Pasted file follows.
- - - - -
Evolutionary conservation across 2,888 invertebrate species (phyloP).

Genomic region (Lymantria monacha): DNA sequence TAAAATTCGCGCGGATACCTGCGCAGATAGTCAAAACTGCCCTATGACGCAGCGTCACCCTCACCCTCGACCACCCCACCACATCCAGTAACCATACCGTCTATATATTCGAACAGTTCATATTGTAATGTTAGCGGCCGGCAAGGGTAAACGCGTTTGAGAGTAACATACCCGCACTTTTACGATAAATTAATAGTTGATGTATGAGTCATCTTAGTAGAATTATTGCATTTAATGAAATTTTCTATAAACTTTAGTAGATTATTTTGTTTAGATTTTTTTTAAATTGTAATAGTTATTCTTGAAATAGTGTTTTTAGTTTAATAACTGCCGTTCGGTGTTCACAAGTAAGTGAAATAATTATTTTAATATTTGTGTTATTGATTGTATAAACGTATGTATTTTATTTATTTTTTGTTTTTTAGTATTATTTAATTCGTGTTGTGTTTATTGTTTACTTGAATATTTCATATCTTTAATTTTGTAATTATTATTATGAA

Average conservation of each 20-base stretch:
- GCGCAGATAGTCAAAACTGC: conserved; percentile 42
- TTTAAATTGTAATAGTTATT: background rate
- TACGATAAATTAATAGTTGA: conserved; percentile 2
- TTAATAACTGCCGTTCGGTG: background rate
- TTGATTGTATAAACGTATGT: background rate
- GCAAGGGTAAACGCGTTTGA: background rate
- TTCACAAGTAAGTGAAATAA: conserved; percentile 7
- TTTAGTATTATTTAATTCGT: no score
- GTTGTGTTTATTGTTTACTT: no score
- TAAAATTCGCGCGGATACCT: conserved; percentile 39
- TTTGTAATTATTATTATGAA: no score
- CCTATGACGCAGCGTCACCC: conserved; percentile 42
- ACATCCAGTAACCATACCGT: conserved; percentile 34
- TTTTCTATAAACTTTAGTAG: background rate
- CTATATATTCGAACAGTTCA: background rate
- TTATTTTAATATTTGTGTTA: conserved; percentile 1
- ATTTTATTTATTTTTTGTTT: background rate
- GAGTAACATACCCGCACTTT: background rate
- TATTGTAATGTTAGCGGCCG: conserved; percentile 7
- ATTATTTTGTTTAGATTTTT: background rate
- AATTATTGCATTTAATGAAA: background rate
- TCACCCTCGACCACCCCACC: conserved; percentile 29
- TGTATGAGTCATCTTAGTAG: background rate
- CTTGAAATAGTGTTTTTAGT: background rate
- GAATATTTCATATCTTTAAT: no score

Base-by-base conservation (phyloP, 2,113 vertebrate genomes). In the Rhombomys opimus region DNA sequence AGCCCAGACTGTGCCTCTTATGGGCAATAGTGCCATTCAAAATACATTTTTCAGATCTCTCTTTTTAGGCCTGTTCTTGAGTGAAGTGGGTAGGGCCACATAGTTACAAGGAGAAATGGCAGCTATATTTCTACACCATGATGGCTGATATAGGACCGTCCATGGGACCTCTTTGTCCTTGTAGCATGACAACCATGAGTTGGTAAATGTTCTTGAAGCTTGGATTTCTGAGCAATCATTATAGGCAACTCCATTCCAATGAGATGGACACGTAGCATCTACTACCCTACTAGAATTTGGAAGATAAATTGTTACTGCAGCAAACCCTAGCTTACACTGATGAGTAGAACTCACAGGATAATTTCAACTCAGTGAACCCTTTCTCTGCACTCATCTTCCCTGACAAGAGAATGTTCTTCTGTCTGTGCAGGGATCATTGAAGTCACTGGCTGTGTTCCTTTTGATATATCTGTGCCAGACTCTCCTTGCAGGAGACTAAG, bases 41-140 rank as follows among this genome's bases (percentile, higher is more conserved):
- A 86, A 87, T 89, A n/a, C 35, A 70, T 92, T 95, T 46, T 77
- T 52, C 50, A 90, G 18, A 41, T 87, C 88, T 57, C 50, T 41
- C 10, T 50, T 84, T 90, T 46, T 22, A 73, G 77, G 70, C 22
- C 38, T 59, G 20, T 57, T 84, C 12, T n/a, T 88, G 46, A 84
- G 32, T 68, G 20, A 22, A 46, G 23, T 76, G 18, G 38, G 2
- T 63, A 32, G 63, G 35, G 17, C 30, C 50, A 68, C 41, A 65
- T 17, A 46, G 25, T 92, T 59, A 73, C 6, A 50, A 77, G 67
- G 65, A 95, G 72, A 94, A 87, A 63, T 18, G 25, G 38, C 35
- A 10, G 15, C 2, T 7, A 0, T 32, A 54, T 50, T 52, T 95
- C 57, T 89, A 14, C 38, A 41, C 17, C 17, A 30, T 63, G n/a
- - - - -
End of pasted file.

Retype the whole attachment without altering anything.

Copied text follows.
Evolutionary conservation across 2,888 invertebrate species (phyloP).

Genomic region (Lymantria monacha): DNA sequence TAAAATTCGCGCGGATACCTGCGCAGATAGTCAAAACTGCCCTATGACGCAGCGTCACCCTCACCCTCGACCACCCCACCACATCCAGTAACCATACCGTCTATATATTCGAACAGTTCATATTGTAATGTTAGCGGCCGGCAAGGGTAAACGCGTTTGAGAGTAACATACCCGCACTTTTACGATAAATTAATAGTTGATGTATGAGTCATCTTAGTAGAATTATTGCATTTAATGAAATTTTCTATAAACTTTAGTAGATTATTTTGTTTAGATTTTTTTTAAATTGTAATAGTTATTCTTGAAATAGTGTTTTTAGTTTAATAACTGCCGTTCGGTGTTCACAAGTAAGTGAAATAATTATTTTAATATTTGTGTTATTGATTGTATAAACGTATGTATTTTATTTATTTTTTGTTTTTTAGTATTATTTAATTCGTGTTGTGTTTATTGTTTACTTGAATATTTCATATCTTTAATTTTGTAATTATTATTATGAA

Average conservation of each 20-base stretch:
- GCGCAGATAGTCAAAACTGC: conserved; percentile 42
- TTTAAATTGTAATAGTTATT: background rate
- TACGATAAATTAATAGTTGA: conserved; percentile 2
- TTAATAACTGCCGTTCGGTG: background rate
- TTGATTGTATAAACGTATGT: background rate
- GCAAGGGTAAACGCGTTTGA: background rate
- TTCACAAGTAAGTGAAATAA: conserved; percentile 7
- TTTAGTATTATTTAATTCGT: no score
- GTTGTGTTTATTGTTTACTT: no score
- TAAAATTCGCGCGGATACCT: conserved; percentile 39
- TTTGTAATTATTATTATGAA: no score
- CCTATGACGCAGCGTCACCC: conserved; percentile 42
- ACATCCAGTAACCATACCGT: conserved; percentile 34
- TTTTCTATAAACTTTAGTAG: background rate
- CTATATATTCGAACAGTTCA: background rate
- TTATTTTAATATTTGTGTTA: conserved; percentile 1
- ATTTTATTTATTTTTTGTTT: background rate
- GAGTAACATACCCGCACTTT: background rate
- TATTGTAATGTTAGCGGCCG: conserved; percentile 7
- ATTATTTTGTTTAGATTTTT: background rate
- AATTATTGCATTTAATGAAA: background rate
- TCACCCTCGACCACCCCACC: conserved; percentile 29
- TGTATGAGTCATCTTAGTAG: background rate
- CTTGAAATAGTGTTTTTAGT: background rate
- GAATATTTCATATCTTTAAT: no score

Base-by-base conservation (phyloP, 2,113 vertebrate genomes). In the Rhombomys opimus region DNA sequence AGCCCAGACTGTGCCTCTTATGGGCAATAGTGCCATTCAAAATACATTTTTCAGATCTCTCTTTTTAGGCCTGTTCTTGAGTGAAGTGGGTAGGGCCACATAGTTACAAGGAGAAATGGCAGCTATATTTCTACACCATGATGGCTGATATAGGACCGTCCATGGGACCTCTTTGTCCTTGTAGCATGACAACCATGAGTTGGTAAATGTTCTTGAAGCTTGGATTTCTGAGCAATCATTATAGGCAACTCCATTCCAATGAGATGGACACGTAGCATCTACTACCCTACTAGAATTTGGAAGATAAATTGTTACTGCAGCAAACCCTAGCTTACACTGATGAGTAGAACTCACAGGATAATTTCAACTCAGTGAACCCTTTCTCTGCACTCATCTTCCCTGACAAGAGAATGTTCTTCTGTCTGTGCAGGGATCATTGAAGTCACTGGCTGTGTTCCTTTTGATATATCTGTGCCAGACTCTCCTTGCAGGAGACTAAG, bases 41-140 rank as follows among this genome's bases (percentile, higher is more conserved):
- A 86, A 87, T 89, A n/a, C 35, A 70, T 92, T 95, T 46, T 77
- T 52, C 50, A 90, G 18, A 41, T 87, C 88, T 57, C 50, T 41
- C 10, T 50, T 84, T 90, T 46, T 22, A 73, G 77, G 70, C 22
- C 38, T 59, G 20, T 57, T 84, C 12, T n/a, T 88, G 46, A 84
- G 32, T 68, G 20, A 22, A 46, G 23, T 76, G 18, G 38, G 2
- T 63, A 32, G 63, G 35, G 17, C 30, C 50, A 68, C 41, A 65
- T 17, A 46, G 25, T 92, T 59, A 73, C 6, A 50, A 77, G 67
- G 65, A 95, G 72, A 94, A 87, A 63, T 18, G 25, G 38, C 35
- A 10, G 15, C 2, T 7, A 0, T 32, A 54, T 50, T 52, T 95
- C 57, T 89, A 14, C 38, A 41, C 17, C 17, A 30, T 63, G n/a